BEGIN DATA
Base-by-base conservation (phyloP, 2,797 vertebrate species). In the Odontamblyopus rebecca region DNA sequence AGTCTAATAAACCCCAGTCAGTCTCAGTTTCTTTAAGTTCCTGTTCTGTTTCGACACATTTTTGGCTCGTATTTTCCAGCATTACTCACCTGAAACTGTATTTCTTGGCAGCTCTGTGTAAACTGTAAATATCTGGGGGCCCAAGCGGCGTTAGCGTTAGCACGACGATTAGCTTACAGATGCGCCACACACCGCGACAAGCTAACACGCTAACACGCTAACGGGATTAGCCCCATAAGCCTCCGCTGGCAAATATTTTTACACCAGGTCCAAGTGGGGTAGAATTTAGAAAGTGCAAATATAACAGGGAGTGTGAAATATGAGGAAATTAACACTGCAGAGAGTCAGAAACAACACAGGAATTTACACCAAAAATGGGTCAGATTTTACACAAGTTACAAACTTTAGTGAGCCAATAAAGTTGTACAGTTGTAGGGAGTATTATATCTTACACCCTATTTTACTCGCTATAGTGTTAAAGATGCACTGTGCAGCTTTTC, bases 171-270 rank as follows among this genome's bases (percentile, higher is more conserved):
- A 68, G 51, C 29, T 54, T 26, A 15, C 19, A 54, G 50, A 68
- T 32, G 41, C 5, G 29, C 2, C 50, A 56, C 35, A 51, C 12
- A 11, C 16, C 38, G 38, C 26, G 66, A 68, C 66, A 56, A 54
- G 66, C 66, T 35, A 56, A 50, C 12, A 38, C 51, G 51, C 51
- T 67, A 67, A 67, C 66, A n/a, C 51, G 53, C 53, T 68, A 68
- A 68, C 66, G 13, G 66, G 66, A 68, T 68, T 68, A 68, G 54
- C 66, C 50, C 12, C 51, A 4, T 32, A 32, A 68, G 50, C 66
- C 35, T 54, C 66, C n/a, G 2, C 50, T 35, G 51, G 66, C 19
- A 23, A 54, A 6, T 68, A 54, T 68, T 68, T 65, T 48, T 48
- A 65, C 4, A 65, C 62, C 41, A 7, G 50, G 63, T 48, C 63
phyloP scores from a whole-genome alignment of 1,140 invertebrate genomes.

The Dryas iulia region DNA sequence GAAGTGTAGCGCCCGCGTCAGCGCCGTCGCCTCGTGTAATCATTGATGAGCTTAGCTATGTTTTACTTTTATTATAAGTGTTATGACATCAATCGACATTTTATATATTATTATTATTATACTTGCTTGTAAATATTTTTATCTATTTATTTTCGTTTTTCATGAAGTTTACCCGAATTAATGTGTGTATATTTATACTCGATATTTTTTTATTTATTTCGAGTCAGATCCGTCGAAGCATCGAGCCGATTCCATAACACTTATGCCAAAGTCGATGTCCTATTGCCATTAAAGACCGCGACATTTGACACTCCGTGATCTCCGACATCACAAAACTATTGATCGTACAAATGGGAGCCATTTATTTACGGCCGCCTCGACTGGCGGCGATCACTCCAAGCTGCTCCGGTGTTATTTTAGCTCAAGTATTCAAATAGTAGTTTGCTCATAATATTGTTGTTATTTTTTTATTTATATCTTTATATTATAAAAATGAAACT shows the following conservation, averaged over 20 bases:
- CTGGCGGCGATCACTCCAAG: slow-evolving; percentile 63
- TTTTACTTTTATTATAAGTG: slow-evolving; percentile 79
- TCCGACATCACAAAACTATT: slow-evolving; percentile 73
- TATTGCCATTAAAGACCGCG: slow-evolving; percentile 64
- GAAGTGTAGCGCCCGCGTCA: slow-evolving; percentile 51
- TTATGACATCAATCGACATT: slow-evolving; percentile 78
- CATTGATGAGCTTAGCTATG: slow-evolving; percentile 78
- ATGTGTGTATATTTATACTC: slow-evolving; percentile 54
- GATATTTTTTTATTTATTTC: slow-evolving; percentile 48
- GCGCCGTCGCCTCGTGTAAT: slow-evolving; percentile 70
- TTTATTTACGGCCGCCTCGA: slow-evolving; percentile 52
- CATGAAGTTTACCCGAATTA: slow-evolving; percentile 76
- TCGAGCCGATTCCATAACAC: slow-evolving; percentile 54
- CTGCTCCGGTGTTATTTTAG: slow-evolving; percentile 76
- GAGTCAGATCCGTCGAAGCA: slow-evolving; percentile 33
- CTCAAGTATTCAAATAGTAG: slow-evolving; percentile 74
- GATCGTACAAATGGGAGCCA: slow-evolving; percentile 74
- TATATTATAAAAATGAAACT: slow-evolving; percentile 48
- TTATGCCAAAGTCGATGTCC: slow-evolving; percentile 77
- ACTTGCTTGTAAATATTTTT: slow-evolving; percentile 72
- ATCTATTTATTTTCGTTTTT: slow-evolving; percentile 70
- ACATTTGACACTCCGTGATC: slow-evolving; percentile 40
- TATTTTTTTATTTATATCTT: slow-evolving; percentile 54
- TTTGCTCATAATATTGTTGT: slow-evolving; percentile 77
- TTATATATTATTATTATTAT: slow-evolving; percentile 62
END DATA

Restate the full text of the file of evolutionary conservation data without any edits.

Base-by-base conservation (phyloP, 2,797 vertebrate species). In the Odontamblyopus rebecca region DNA sequence AGTCTAATAAACCCCAGTCAGTCTCAGTTTCTTTAAGTTCCTGTTCTGTTTCGACACATTTTTGGCTCGTATTTTCCAGCATTACTCACCTGAAACTGTATTTCTTGGCAGCTCTGTGTAAACTGTAAATATCTGGGGGCCCAAGCGGCGTTAGCGTTAGCACGACGATTAGCTTACAGATGCGCCACACACCGCGACAAGCTAACACGCTAACACGCTAACGGGATTAGCCCCATAAGCCTCCGCTGGCAAATATTTTTACACCAGGTCCAAGTGGGGTAGAATTTAGAAAGTGCAAATATAACAGGGAGTGTGAAATATGAGGAAATTAACACTGCAGAGAGTCAGAAACAACACAGGAATTTACACCAAAAATGGGTCAGATTTTACACAAGTTACAAACTTTAGTGAGCCAATAAAGTTGTACAGTTGTAGGGAGTATTATATCTTACACCCTATTTTACTCGCTATAGTGTTAAAGATGCACTGTGCAGCTTTTC, bases 171-270 rank as follows among this genome's bases (percentile, higher is more conserved):
- A 68, G 51, C 29, T 54, T 26, A 15, C 19, A 54, G 50, A 68
- T 32, G 41, C 5, G 29, C 2, C 50, A 56, C 35, A 51, C 12
- A 11, C 16, C 38, G 38, C 26, G 66, A 68, C 66, A 56, A 54
- G 66, C 66, T 35, A 56, A 50, C 12, A 38, C 51, G 51, C 51
- T 67, A 67, A 67, C 66, A n/a, C 51, G 53, C 53, T 68, A 68
- A 68, C 66, G 13, G 66, G 66, A 68, T 68, T 68, A 68, G 54
- C 66, C 50, C 12, C 51, A 4, T 32, A 32, A 68, G 50, C 66
- C 35, T 54, C 66, C n/a, G 2, C 50, T 35, G 51, G 66, C 19
- A 23, A 54, A 6, T 68, A 54, T 68, T 68, T 65, T 48, T 48
- A 65, C 4, A 65, C 62, C 41, A 7, G 50, G 63, T 48, C 63
phyloP scores from a whole-genome alignment of 1,140 invertebrate genomes.

The Dryas iulia region DNA sequence GAAGTGTAGCGCCCGCGTCAGCGCCGTCGCCTCGTGTAATCATTGATGAGCTTAGCTATGTTTTACTTTTATTATAAGTGTTATGACATCAATCGACATTTTATATATTATTATTATTATACTTGCTTGTAAATATTTTTATCTATTTATTTTCGTTTTTCATGAAGTTTACCCGAATTAATGTGTGTATATTTATACTCGATATTTTTTTATTTATTTCGAGTCAGATCCGTCGAAGCATCGAGCCGATTCCATAACACTTATGCCAAAGTCGATGTCCTATTGCCATTAAAGACCGCGACATTTGACACTCCGTGATCTCCGACATCACAAAACTATTGATCGTACAAATGGGAGCCATTTATTTACGGCCGCCTCGACTGGCGGCGATCACTCCAAGCTGCTCCGGTGTTATTTTAGCTCAAGTATTCAAATAGTAGTTTGCTCATAATATTGTTGTTATTTTTTTATTTATATCTTTATATTATAAAAATGAAACT shows the following conservation, averaged over 20 bases:
- CTGGCGGCGATCACTCCAAG: slow-evolving; percentile 63
- TTTTACTTTTATTATAAGTG: slow-evolving; percentile 79
- TCCGACATCACAAAACTATT: slow-evolving; percentile 73
- TATTGCCATTAAAGACCGCG: slow-evolving; percentile 64
- GAAGTGTAGCGCCCGCGTCA: slow-evolving; percentile 51
- TTATGACATCAATCGACATT: slow-evolving; percentile 78
- CATTGATGAGCTTAGCTATG: slow-evolving; percentile 78
- ATGTGTGTATATTTATACTC: slow-evolving; percentile 54
- GATATTTTTTTATTTATTTC: slow-evolving; percentile 48
- GCGCCGTCGCCTCGTGTAAT: slow-evolving; percentile 70
- TTTATTTACGGCCGCCTCGA: slow-evolving; percentile 52
- CATGAAGTTTACCCGAATTA: slow-evolving; percentile 76
- TCGAGCCGATTCCATAACAC: slow-evolving; percentile 54
- CTGCTCCGGTGTTATTTTAG: slow-evolving; percentile 76
- GAGTCAGATCCGTCGAAGCA: slow-evolving; percentile 33
- CTCAAGTATTCAAATAGTAG: slow-evolving; percentile 74
- GATCGTACAAATGGGAGCCA: slow-evolving; percentile 74
- TATATTATAAAAATGAAACT: slow-evolving; percentile 48
- TTATGCCAAAGTCGATGTCC: slow-evolving; percentile 77
- ACTTGCTTGTAAATATTTTT: slow-evolving; percentile 72
- ATCTATTTATTTTCGTTTTT: slow-evolving; percentile 70
- ACATTTGACACTCCGTGATC: slow-evolving; percentile 40
- TATTTTTTTATTTATATCTT: slow-evolving; percentile 54
- TTTGCTCATAATATTGTTGT: slow-evolving; percentile 77
- TTATATATTATTATTATTAT: slow-evolving; percentile 62